"Mrs. Clarke is the Text." A Sermon Preach'd Before Royalty by the Rev.d Mr. O(mare)a
London: [N.P.], 1 April 1809.
London: [N.P.], 1 April 1809. First edition. Engraving and letterpress rebus on one sheet printed to recto only, measuring 300 x 250mm. A very nearly Fine example, with small spot to lower margin not affecting text and minor toning to edges. A scarce visual satire on the notorious courtesan Mary Anne Clarke and her political influence, OCLC records two hardcopies with libraries; the British Museum documents its own copy separately, accompanied by a translation of the rebus.
The infamous case of Mrs. Mary Anne Clark marks a distinct shift in cultural attitudes toward courtesans. During the 18th century rise of this class of women often called "The Great Impures" or "Toasts of the Town," courtesans were glamorous celebrities "engaged in complex relationships with aristocratic women" insofar as they were often acquaintances or friends; in both popular representations and in their own memoirs, these courtesans "appeared in opposition to the domestic ideal of middle-class femininity and her associated virtues of privacy, modesty, and chastity" (Culley). The individual and collective power of the Great Impures was economic (as they charged a high premium), social (as their presence was highly desirable at theatres and parties), and political (particularly as they engaged with members of the elite classes).
But as the 18th century gave way to 19th century conservatism, "the way such women's roles were publicly presented shifted, with courtesans seen less as social leaders than as immoral characters and political liabilities" (McCreery). In particular, as the English warred against Napoleon, there was a call to define Britishness as morally superior in contrast to the loose and licentious French. Clarke's situation is key example of this. Involved with the Duke of York from 1803 to 1806, Clarke became a political target in 1809 "when the Duke was charged with corruption for promoting officers from whom Clarke had allegedly taken bribes" (National Portrait Gallery). Both parties were dragged into the press and the courts as the public demanded a kind of exposure of vice in the upper classes; and the Duke ultimately renounced and accused Clarke in order to rescue himself. Clarke's public downfall was a notable but not an isolated incident, as the Great Impures began to fade and a more underground and gritty sex trade became the wider trend.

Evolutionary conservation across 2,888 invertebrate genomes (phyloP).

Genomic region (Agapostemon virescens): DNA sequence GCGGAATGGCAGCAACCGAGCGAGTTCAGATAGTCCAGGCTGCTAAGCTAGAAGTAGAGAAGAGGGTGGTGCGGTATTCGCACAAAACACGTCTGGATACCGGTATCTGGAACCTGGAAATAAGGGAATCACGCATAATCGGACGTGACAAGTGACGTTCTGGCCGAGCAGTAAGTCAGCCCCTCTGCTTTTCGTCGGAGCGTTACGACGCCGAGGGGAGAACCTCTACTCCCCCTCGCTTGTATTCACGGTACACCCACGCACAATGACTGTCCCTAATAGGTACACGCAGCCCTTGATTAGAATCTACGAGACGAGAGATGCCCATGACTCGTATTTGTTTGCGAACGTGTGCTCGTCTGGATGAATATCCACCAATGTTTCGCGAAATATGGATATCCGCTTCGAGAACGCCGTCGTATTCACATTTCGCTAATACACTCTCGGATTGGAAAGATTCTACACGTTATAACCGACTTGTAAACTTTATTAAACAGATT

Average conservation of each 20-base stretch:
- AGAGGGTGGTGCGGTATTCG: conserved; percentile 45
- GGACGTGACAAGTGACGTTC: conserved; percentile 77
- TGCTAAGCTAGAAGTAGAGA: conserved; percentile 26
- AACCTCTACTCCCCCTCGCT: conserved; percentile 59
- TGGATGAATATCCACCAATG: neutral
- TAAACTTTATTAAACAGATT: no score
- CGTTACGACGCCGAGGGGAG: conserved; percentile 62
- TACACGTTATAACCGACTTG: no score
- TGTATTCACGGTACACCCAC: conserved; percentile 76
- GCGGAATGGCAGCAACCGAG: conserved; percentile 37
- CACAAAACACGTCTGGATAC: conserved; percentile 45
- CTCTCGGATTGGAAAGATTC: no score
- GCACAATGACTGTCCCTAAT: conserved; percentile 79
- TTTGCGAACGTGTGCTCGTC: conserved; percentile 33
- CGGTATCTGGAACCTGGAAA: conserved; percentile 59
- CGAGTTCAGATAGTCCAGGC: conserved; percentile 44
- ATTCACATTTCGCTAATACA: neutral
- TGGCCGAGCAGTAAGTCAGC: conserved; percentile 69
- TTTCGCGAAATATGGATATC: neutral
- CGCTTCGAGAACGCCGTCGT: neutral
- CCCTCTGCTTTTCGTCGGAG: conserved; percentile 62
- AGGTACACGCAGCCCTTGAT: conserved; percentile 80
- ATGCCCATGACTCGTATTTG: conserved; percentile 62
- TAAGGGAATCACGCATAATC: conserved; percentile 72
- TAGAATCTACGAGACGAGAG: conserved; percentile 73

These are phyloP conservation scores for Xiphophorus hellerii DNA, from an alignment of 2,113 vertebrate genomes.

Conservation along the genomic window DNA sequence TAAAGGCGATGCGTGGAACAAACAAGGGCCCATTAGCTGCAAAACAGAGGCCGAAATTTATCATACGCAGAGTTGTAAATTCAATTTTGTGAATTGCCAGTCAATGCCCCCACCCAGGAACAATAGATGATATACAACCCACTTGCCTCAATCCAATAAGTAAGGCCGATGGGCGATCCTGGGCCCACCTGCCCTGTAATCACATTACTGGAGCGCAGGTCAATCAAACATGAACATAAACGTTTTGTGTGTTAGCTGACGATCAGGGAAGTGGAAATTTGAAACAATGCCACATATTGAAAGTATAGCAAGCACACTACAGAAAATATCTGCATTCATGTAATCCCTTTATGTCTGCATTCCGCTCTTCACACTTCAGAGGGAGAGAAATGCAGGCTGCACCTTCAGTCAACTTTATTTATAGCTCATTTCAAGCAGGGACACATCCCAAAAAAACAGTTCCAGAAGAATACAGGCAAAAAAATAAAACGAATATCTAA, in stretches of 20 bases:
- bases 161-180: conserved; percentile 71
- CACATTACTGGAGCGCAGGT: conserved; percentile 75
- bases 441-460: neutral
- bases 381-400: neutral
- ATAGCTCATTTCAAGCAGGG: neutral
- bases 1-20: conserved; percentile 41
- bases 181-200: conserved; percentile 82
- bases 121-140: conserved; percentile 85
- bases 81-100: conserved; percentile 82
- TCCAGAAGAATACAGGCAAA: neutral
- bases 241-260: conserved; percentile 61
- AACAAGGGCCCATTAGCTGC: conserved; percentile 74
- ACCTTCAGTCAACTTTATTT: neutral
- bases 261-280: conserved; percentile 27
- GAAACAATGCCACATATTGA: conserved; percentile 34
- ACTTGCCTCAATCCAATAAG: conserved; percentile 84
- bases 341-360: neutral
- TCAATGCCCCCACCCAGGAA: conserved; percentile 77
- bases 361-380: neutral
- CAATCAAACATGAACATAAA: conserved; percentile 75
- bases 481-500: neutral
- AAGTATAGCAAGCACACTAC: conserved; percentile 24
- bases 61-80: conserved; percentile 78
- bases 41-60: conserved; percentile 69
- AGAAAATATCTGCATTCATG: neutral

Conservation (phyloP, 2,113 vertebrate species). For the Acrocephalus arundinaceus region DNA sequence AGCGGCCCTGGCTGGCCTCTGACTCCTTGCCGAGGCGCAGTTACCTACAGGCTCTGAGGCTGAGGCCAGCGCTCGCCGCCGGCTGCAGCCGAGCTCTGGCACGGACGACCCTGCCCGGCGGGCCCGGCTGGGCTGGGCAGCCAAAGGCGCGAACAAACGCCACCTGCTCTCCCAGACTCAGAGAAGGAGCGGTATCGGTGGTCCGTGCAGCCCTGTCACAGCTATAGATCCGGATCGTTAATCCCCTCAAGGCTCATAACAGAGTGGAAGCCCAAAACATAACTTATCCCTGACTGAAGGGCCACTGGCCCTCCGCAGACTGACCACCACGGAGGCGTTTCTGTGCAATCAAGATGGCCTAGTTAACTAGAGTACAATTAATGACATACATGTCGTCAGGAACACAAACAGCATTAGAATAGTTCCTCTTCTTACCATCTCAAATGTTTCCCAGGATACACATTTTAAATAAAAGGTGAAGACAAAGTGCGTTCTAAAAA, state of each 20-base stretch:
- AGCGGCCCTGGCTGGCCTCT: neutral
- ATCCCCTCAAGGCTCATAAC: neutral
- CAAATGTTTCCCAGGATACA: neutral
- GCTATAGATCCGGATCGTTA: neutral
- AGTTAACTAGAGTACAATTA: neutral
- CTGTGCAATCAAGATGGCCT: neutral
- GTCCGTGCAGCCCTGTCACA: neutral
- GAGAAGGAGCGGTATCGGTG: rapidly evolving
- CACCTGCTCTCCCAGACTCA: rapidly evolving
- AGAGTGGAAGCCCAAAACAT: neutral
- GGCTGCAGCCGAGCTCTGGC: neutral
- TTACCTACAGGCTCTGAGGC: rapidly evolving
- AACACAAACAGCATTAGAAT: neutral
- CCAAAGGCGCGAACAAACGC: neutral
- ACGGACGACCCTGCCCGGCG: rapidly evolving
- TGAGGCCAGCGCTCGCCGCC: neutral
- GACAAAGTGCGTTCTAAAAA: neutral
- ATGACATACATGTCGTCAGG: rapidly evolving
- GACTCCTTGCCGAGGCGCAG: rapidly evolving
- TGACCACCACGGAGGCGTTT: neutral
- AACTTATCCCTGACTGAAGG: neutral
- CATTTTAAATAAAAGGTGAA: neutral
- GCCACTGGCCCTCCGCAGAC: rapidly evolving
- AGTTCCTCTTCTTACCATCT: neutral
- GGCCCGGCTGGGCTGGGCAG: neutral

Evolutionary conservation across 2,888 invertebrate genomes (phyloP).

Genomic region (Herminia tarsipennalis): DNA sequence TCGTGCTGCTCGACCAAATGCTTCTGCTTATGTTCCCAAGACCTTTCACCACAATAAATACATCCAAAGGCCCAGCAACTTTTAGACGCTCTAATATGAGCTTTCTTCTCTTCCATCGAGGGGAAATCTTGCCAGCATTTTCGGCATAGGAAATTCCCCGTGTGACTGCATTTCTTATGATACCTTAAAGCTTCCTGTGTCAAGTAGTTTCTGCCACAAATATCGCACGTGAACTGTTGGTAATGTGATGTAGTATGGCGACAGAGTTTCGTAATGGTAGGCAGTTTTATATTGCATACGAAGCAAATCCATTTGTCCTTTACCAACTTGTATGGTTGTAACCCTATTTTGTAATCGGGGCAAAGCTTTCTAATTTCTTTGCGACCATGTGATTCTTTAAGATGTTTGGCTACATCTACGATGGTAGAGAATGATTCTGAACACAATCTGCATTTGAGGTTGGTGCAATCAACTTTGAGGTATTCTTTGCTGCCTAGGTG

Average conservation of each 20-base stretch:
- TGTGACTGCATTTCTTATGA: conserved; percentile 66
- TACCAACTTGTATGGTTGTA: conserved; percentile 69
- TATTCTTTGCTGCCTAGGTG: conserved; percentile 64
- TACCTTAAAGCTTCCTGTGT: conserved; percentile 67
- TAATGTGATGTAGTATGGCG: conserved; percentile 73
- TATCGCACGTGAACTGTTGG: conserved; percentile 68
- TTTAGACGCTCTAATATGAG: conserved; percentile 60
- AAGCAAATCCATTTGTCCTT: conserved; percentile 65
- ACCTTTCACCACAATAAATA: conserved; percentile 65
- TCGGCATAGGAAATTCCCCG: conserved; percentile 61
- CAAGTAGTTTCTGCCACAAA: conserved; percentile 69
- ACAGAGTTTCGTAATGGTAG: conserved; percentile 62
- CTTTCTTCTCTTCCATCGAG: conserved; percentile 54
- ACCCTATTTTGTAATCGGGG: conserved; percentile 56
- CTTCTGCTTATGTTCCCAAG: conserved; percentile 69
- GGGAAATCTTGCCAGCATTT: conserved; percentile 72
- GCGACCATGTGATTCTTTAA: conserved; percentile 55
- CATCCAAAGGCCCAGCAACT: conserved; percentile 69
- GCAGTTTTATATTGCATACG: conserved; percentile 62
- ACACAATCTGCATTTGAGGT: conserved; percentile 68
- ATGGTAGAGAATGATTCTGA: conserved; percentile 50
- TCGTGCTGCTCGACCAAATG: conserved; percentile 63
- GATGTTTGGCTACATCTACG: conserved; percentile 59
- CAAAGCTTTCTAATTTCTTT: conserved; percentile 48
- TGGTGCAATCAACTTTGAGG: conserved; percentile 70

The present piece gives us a glimpse into contemporary attitudes towards Clarke, focusing on her paid assistance to the Rev. Barry O'Meara. Here depicted at the bedside between a lounging Duke of York and a ranting O'Meara, she is the intermediary between a representative of the state and one of the Church of England seeking greater profit and position. According to the British Museum translation, the Reverend calls upon "O dearest Angel, Mrs. Clarke" to intercede and encourage the Duke to provide him "a Bishopric; or, if it be more agreeable, let me be immediately made a Dean," naming her "the only Great Giver of Places in Church and State." By the end, it is clear, however, that profit is a concern on all sides, as he concludes "When I become great, you shall have the Money I promised." As the events of 1809 folded, a number of satirical engravings depicted O'Meara and Clarke's exchange. (Item #5539)